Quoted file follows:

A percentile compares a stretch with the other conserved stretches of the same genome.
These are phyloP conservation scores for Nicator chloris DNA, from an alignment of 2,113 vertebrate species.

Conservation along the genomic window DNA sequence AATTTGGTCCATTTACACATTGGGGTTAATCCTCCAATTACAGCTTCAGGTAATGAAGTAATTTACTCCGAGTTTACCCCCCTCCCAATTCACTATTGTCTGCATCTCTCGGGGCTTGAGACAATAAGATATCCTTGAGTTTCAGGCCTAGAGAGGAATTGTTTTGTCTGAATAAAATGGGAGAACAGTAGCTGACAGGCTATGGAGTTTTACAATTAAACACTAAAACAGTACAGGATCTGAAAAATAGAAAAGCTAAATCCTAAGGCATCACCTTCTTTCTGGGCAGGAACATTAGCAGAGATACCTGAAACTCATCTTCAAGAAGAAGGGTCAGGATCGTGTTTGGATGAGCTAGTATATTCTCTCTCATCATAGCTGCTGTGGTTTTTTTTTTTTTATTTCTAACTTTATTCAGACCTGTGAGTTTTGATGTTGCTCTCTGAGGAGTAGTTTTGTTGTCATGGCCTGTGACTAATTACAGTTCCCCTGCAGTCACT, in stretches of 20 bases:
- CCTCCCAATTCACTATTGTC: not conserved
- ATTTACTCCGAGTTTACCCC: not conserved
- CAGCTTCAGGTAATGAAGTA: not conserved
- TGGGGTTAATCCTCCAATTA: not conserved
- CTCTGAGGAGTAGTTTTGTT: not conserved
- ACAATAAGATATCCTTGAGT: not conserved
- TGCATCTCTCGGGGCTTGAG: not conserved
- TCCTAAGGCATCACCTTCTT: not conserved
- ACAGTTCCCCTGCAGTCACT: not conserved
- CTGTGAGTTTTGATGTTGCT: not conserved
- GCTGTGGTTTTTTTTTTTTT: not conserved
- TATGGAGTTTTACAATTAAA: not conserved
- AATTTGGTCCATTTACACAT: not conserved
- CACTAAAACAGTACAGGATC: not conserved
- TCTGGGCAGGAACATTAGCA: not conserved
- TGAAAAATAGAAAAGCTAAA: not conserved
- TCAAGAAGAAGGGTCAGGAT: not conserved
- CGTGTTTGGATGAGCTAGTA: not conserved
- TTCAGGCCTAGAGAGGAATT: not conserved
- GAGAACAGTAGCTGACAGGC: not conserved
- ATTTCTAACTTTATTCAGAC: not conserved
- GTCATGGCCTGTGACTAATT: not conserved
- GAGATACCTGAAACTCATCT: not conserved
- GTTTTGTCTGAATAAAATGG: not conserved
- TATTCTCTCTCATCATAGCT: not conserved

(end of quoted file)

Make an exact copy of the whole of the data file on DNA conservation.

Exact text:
A percentile compares a stretch with the other conserved stretches of the same genome.
These are phyloP conservation scores for Nicator chloris DNA, from an alignment of 2,113 vertebrate species.

Conservation along the genomic window DNA sequence AATTTGGTCCATTTACACATTGGGGTTAATCCTCCAATTACAGCTTCAGGTAATGAAGTAATTTACTCCGAGTTTACCCCCCTCCCAATTCACTATTGTCTGCATCTCTCGGGGCTTGAGACAATAAGATATCCTTGAGTTTCAGGCCTAGAGAGGAATTGTTTTGTCTGAATAAAATGGGAGAACAGTAGCTGACAGGCTATGGAGTTTTACAATTAAACACTAAAACAGTACAGGATCTGAAAAATAGAAAAGCTAAATCCTAAGGCATCACCTTCTTTCTGGGCAGGAACATTAGCAGAGATACCTGAAACTCATCTTCAAGAAGAAGGGTCAGGATCGTGTTTGGATGAGCTAGTATATTCTCTCTCATCATAGCTGCTGTGGTTTTTTTTTTTTTATTTCTAACTTTATTCAGACCTGTGAGTTTTGATGTTGCTCTCTGAGGAGTAGTTTTGTTGTCATGGCCTGTGACTAATTACAGTTCCCCTGCAGTCACT, in stretches of 20 bases:
- CCTCCCAATTCACTATTGTC: not conserved
- ATTTACTCCGAGTTTACCCC: not conserved
- CAGCTTCAGGTAATGAAGTA: not conserved
- TGGGGTTAATCCTCCAATTA: not conserved
- CTCTGAGGAGTAGTTTTGTT: not conserved
- ACAATAAGATATCCTTGAGT: not conserved
- TGCATCTCTCGGGGCTTGAG: not conserved
- TCCTAAGGCATCACCTTCTT: not conserved
- ACAGTTCCCCTGCAGTCACT: not conserved
- CTGTGAGTTTTGATGTTGCT: not conserved
- GCTGTGGTTTTTTTTTTTTT: not conserved
- TATGGAGTTTTACAATTAAA: not conserved
- AATTTGGTCCATTTACACAT: not conserved
- CACTAAAACAGTACAGGATC: not conserved
- TCTGGGCAGGAACATTAGCA: not conserved
- TGAAAAATAGAAAAGCTAAA: not conserved
- TCAAGAAGAAGGGTCAGGAT: not conserved
- CGTGTTTGGATGAGCTAGTA: not conserved
- TTCAGGCCTAGAGAGGAATT: not conserved
- GAGAACAGTAGCTGACAGGC: not conserved
- ATTTCTAACTTTATTCAGAC: not conserved
- GTCATGGCCTGTGACTAATT: not conserved
- GAGATACCTGAAACTCATCT: not conserved
- GTTTTGTCTGAATAAAATGG: not conserved
- TATTCTCTCTCATCATAGCT: not conserved